Dealer Amputations: It must be a horrible experience to hear a surgeon say, "That leg of yours has got to come off." Even though you may have known it was coming, even though the leg's been giving you pain and trouble for a long time, even though you've been warned by experts that amputation was inevitable, you always hoped it wouldn't happen. The reaction is one of shock.
That must be how many car dealers are feeling these days. General Motors and Chrysler are dumping thousands of U.S. dealers.
Today, GM notified 1,100 "underperforming and very small sales volume US dealers" that "GM does not see them as part of its dealer network on a long-term basis." In most cases, franchise agreements run through October 2010. Additionally, GM said it would also likely sever ties with about 470 Saturn, Hummer and Saab dealers as it sheds those brands. The General eventually plans to close 2,600 dealer stores (42%).
Lewis River Motor Co. of Woodland, WA - about a 20 minute drive from here - is a small Chevrolet dealer established in the 1950s. General Motors has notified Lewis River that it will not be renewing the store's contract in October 2010. In Oregon, the sole Chevrolet dealer in Corvallis is being dropped - also in 10/10.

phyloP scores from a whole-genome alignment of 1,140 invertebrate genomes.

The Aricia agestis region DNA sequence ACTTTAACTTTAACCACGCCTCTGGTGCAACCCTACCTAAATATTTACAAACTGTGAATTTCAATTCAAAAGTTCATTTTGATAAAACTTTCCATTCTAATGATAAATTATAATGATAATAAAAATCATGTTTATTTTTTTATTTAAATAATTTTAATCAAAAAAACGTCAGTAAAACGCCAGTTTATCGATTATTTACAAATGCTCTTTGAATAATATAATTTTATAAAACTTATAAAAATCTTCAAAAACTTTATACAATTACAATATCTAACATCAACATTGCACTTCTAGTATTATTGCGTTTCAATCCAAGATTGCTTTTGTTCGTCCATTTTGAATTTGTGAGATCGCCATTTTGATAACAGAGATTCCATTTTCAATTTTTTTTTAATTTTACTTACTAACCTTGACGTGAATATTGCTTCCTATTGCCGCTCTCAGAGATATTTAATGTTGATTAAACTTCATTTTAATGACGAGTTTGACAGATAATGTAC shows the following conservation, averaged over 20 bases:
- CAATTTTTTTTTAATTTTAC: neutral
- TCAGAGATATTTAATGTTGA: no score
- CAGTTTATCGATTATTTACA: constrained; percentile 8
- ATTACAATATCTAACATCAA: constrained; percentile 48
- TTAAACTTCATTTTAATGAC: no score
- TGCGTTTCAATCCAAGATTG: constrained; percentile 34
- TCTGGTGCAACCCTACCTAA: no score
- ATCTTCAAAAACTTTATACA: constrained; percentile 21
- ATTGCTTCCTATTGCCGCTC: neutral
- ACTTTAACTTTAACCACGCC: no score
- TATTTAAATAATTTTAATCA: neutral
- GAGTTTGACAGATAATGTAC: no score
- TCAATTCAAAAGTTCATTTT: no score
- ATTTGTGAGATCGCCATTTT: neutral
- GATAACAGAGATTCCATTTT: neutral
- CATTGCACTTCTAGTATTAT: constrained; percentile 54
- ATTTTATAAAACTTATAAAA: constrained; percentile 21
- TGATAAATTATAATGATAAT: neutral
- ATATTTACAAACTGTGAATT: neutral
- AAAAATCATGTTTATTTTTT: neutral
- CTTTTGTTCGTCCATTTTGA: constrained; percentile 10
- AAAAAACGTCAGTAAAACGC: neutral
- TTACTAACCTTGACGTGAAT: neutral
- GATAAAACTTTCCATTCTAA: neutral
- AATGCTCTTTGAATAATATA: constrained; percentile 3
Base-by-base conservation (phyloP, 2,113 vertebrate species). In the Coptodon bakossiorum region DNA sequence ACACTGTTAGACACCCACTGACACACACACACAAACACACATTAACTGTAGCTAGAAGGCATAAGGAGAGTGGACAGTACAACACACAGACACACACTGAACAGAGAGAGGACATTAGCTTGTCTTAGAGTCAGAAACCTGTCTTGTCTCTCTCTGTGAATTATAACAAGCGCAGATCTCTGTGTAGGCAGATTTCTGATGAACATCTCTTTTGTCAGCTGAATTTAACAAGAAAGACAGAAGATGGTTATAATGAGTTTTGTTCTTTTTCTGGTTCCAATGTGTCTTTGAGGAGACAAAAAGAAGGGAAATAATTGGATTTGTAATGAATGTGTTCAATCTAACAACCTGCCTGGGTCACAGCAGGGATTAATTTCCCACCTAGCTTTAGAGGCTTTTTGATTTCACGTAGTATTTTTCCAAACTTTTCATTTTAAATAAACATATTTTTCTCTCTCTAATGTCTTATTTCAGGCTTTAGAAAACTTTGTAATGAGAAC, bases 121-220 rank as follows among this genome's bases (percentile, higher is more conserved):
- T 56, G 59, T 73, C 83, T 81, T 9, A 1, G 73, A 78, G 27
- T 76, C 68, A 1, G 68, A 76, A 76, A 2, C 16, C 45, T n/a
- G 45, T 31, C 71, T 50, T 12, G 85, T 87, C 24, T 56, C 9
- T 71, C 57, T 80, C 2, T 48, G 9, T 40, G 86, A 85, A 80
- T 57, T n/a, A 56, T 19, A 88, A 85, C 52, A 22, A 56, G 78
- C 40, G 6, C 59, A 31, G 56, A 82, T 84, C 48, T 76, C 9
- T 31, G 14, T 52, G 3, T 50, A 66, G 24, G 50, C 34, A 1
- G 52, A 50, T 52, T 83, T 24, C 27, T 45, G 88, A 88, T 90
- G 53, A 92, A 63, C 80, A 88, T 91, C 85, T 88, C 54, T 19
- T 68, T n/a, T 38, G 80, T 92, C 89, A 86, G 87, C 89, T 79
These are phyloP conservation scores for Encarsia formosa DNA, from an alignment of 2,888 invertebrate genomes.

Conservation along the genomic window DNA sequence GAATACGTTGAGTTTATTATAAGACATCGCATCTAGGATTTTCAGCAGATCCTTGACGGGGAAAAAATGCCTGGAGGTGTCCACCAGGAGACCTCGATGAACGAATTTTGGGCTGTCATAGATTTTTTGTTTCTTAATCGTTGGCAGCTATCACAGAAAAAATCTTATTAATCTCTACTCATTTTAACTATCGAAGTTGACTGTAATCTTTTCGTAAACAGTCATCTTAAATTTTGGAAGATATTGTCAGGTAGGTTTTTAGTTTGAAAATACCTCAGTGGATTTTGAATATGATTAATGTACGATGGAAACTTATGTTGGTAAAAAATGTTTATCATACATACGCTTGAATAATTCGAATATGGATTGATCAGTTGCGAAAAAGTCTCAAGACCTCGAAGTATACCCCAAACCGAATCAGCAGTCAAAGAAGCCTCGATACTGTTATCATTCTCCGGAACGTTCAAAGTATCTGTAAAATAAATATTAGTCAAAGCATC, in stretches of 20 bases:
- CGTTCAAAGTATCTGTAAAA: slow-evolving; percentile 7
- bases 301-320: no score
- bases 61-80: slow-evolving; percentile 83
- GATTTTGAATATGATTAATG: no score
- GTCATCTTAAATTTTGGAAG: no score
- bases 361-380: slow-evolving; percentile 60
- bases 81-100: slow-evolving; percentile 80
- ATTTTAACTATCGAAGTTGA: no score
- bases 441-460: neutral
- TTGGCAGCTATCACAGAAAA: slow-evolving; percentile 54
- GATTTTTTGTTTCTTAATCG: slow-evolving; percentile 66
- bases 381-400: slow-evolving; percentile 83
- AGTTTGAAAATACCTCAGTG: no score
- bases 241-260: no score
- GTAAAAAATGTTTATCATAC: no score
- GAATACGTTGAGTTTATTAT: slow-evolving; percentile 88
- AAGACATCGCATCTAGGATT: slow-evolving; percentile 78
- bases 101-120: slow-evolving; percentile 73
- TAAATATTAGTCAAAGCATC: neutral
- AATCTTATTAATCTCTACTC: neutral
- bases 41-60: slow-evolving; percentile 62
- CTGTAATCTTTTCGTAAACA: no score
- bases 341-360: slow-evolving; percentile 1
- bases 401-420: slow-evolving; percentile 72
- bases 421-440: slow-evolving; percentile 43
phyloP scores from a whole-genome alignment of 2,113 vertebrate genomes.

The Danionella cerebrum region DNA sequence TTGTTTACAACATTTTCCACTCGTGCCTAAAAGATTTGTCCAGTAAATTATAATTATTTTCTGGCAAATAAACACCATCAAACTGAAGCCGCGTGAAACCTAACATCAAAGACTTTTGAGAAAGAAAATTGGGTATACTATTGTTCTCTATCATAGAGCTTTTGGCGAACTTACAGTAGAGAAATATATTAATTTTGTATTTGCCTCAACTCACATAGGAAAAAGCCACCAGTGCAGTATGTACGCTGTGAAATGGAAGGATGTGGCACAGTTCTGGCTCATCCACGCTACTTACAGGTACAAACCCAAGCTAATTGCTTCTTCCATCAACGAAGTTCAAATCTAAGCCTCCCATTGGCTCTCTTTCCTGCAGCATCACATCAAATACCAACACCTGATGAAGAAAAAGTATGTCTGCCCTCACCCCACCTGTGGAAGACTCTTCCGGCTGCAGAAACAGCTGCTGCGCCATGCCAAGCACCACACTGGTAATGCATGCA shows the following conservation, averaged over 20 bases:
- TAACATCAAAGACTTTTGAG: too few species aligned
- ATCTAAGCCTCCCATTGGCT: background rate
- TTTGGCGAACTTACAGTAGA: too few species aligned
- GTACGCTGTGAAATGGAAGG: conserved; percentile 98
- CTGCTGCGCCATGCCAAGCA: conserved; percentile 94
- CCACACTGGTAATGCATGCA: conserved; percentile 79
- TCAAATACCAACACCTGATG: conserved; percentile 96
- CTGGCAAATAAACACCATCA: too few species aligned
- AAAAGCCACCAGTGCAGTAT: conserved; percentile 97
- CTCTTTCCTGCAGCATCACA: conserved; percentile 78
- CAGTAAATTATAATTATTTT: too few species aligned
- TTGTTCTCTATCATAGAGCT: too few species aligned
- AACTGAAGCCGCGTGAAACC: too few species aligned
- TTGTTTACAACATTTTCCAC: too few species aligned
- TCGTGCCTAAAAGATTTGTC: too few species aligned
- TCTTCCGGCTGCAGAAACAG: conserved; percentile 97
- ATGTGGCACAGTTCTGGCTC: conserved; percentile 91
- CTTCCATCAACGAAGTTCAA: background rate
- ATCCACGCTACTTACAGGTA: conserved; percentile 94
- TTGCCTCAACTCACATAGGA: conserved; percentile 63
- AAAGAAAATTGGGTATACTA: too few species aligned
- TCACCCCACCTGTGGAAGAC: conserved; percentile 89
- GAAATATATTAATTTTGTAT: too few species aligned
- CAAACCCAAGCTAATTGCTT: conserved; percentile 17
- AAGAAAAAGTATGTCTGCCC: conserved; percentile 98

Chrysler is terminating the franchises of 789 of its 3,189 U.S. dealers. June 9th will be their last day of business; those dealers will continue to sell vehicles and Chrysler will continue to pay incentives and warranty charges until that date. Chrysler Vice Chairman Jim Press called the cuts "difficult but necessary." He said the list of dealers is final and there will be no appeal process. Chrysler sold an average of 303 vehicles per dealer in 2008 compared with 1,200 and 1,300/dealer for Honda and Toyota, respectively.
According to reports, Chrysler will not buy back any of the cars or parts from its terminated dealers. If you buy a Chrysler product from one of these Death Row dealers, good luck getting any warranty work done by another dealer.
Douglas A. McIntyre has noted that the effects will ripple through the economy: "Some of the larger dealers probably employ 100 people. In an economy that is losing nearly 600,000 jobs a month, the new efficiency program from Detroit is going to add to the burden of unemployed Americans very quickly." It is estimated that 38,000 people nationally stand to lose their jobs because of Chrysler's decision. Vicki Giles Fabre, executive v.p. of the Washington State Auto Dealers Association, expects the Evergreen State to lose nearly 900 jobs as a result of the Chrysler store closures.